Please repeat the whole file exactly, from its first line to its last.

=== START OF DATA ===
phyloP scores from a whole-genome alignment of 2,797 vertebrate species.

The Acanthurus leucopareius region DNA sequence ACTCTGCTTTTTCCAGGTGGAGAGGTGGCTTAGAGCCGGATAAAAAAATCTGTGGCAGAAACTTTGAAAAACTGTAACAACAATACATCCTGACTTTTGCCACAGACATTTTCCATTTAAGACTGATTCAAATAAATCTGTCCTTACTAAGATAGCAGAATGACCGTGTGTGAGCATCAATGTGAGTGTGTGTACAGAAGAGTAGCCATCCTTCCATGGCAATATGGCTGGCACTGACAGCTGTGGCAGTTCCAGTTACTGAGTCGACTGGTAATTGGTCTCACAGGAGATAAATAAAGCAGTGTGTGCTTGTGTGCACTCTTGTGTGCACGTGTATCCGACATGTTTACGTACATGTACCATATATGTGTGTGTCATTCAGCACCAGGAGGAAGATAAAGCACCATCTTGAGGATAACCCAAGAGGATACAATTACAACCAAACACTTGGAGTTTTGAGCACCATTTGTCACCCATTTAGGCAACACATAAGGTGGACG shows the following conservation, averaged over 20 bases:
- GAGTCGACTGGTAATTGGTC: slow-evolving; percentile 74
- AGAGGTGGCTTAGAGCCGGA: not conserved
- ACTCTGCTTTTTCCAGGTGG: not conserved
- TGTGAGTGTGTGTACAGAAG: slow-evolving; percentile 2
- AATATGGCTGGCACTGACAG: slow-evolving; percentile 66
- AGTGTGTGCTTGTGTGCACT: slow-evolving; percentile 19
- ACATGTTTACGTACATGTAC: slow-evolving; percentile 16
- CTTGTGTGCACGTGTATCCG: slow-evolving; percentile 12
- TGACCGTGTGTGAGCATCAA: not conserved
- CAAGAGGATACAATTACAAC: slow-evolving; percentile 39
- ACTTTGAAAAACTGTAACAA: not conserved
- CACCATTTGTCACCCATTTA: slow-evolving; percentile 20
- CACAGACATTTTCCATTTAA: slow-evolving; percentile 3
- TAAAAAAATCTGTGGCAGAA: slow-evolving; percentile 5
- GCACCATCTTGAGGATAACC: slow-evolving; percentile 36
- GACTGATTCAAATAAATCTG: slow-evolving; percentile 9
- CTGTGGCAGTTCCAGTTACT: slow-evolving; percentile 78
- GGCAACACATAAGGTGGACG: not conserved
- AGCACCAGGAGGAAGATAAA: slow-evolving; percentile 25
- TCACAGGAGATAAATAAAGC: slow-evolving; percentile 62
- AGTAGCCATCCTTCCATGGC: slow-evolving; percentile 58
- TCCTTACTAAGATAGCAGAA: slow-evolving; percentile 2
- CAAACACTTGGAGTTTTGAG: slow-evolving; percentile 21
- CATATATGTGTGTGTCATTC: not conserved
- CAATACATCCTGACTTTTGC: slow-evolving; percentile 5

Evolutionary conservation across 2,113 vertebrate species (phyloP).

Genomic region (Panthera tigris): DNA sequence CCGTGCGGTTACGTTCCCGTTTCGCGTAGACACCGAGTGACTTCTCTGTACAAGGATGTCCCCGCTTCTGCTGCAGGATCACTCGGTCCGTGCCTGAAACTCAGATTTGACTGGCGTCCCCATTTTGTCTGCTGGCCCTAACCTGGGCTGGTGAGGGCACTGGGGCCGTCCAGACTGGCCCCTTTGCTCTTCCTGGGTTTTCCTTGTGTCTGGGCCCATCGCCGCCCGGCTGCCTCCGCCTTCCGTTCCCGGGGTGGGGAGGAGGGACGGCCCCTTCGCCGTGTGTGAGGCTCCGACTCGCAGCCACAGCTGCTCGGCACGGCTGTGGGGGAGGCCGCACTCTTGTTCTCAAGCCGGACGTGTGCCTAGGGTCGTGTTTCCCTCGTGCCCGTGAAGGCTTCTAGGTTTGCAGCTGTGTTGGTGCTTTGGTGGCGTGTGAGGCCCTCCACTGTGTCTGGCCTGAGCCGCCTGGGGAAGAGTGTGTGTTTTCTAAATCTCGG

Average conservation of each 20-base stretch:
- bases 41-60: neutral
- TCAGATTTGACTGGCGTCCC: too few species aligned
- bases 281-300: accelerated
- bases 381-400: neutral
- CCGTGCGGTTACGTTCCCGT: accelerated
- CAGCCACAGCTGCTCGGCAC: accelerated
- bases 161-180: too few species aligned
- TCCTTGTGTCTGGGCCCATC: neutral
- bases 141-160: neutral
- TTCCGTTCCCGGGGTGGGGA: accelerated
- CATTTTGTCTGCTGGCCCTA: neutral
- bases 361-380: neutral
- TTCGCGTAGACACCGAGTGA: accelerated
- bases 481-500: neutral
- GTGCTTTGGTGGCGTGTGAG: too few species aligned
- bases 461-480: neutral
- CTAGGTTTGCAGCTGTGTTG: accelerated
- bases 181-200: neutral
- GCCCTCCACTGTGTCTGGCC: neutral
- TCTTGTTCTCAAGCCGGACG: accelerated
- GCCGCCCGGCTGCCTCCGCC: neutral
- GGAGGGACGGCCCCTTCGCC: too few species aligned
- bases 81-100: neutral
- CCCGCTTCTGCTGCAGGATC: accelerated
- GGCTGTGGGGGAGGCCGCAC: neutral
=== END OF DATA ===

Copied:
phyloP scores from a whole-genome alignment of 2,797 vertebrate species.

The Acanthurus leucopareius region DNA sequence ACTCTGCTTTTTCCAGGTGGAGAGGTGGCTTAGAGCCGGATAAAAAAATCTGTGGCAGAAACTTTGAAAAACTGTAACAACAATACATCCTGACTTTTGCCACAGACATTTTCCATTTAAGACTGATTCAAATAAATCTGTCCTTACTAAGATAGCAGAATGACCGTGTGTGAGCATCAATGTGAGTGTGTGTACAGAAGAGTAGCCATCCTTCCATGGCAATATGGCTGGCACTGACAGCTGTGGCAGTTCCAGTTACTGAGTCGACTGGTAATTGGTCTCACAGGAGATAAATAAAGCAGTGTGTGCTTGTGTGCACTCTTGTGTGCACGTGTATCCGACATGTTTACGTACATGTACCATATATGTGTGTGTCATTCAGCACCAGGAGGAAGATAAAGCACCATCTTGAGGATAACCCAAGAGGATACAATTACAACCAAACACTTGGAGTTTTGAGCACCATTTGTCACCCATTTAGGCAACACATAAGGTGGACG shows the following conservation, averaged over 20 bases:
- GAGTCGACTGGTAATTGGTC: slow-evolving; percentile 74
- AGAGGTGGCTTAGAGCCGGA: not conserved
- ACTCTGCTTTTTCCAGGTGG: not conserved
- TGTGAGTGTGTGTACAGAAG: slow-evolving; percentile 2
- AATATGGCTGGCACTGACAG: slow-evolving; percentile 66
- AGTGTGTGCTTGTGTGCACT: slow-evolving; percentile 19
- ACATGTTTACGTACATGTAC: slow-evolving; percentile 16
- CTTGTGTGCACGTGTATCCG: slow-evolving; percentile 12
- TGACCGTGTGTGAGCATCAA: not conserved
- CAAGAGGATACAATTACAAC: slow-evolving; percentile 39
- ACTTTGAAAAACTGTAACAA: not conserved
- CACCATTTGTCACCCATTTA: slow-evolving; percentile 20
- CACAGACATTTTCCATTTAA: slow-evolving; percentile 3
- TAAAAAAATCTGTGGCAGAA: slow-evolving; percentile 5
- GCACCATCTTGAGGATAACC: slow-evolving; percentile 36
- GACTGATTCAAATAAATCTG: slow-evolving; percentile 9
- CTGTGGCAGTTCCAGTTACT: slow-evolving; percentile 78
- GGCAACACATAAGGTGGACG: not conserved
- AGCACCAGGAGGAAGATAAA: slow-evolving; percentile 25
- TCACAGGAGATAAATAAAGC: slow-evolving; percentile 62
- AGTAGCCATCCTTCCATGGC: slow-evolving; percentile 58
- TCCTTACTAAGATAGCAGAA: slow-evolving; percentile 2
- CAAACACTTGGAGTTTTGAG: slow-evolving; percentile 21
- CATATATGTGTGTGTCATTC: not conserved
- CAATACATCCTGACTTTTGC: slow-evolving; percentile 5

Evolutionary conservation across 2,113 vertebrate species (phyloP).

Genomic region (Panthera tigris): DNA sequence CCGTGCGGTTACGTTCCCGTTTCGCGTAGACACCGAGTGACTTCTCTGTACAAGGATGTCCCCGCTTCTGCTGCAGGATCACTCGGTCCGTGCCTGAAACTCAGATTTGACTGGCGTCCCCATTTTGTCTGCTGGCCCTAACCTGGGCTGGTGAGGGCACTGGGGCCGTCCAGACTGGCCCCTTTGCTCTTCCTGGGTTTTCCTTGTGTCTGGGCCCATCGCCGCCCGGCTGCCTCCGCCTTCCGTTCCCGGGGTGGGGAGGAGGGACGGCCCCTTCGCCGTGTGTGAGGCTCCGACTCGCAGCCACAGCTGCTCGGCACGGCTGTGGGGGAGGCCGCACTCTTGTTCTCAAGCCGGACGTGTGCCTAGGGTCGTGTTTCCCTCGTGCCCGTGAAGGCTTCTAGGTTTGCAGCTGTGTTGGTGCTTTGGTGGCGTGTGAGGCCCTCCACTGTGTCTGGCCTGAGCCGCCTGGGGAAGAGTGTGTGTTTTCTAAATCTCGG

Average conservation of each 20-base stretch:
- bases 41-60: neutral
- TCAGATTTGACTGGCGTCCC: too few species aligned
- bases 281-300: accelerated
- bases 381-400: neutral
- CCGTGCGGTTACGTTCCCGT: accelerated
- CAGCCACAGCTGCTCGGCAC: accelerated
- bases 161-180: too few species aligned
- TCCTTGTGTCTGGGCCCATC: neutral
- bases 141-160: neutral
- TTCCGTTCCCGGGGTGGGGA: accelerated
- CATTTTGTCTGCTGGCCCTA: neutral
- bases 361-380: neutral
- TTCGCGTAGACACCGAGTGA: accelerated
- bases 481-500: neutral
- GTGCTTTGGTGGCGTGTGAG: too few species aligned
- bases 461-480: neutral
- CTAGGTTTGCAGCTGTGTTG: accelerated
- bases 181-200: neutral
- GCCCTCCACTGTGTCTGGCC: neutral
- TCTTGTTCTCAAGCCGGACG: accelerated
- GCCGCCCGGCTGCCTCCGCC: neutral
- GGAGGGACGGCCCCTTCGCC: too few species aligned
- bases 81-100: neutral
- CCCGCTTCTGCTGCAGGATC: accelerated
- GGCTGTGGGGGAGGCCGCAC: neutral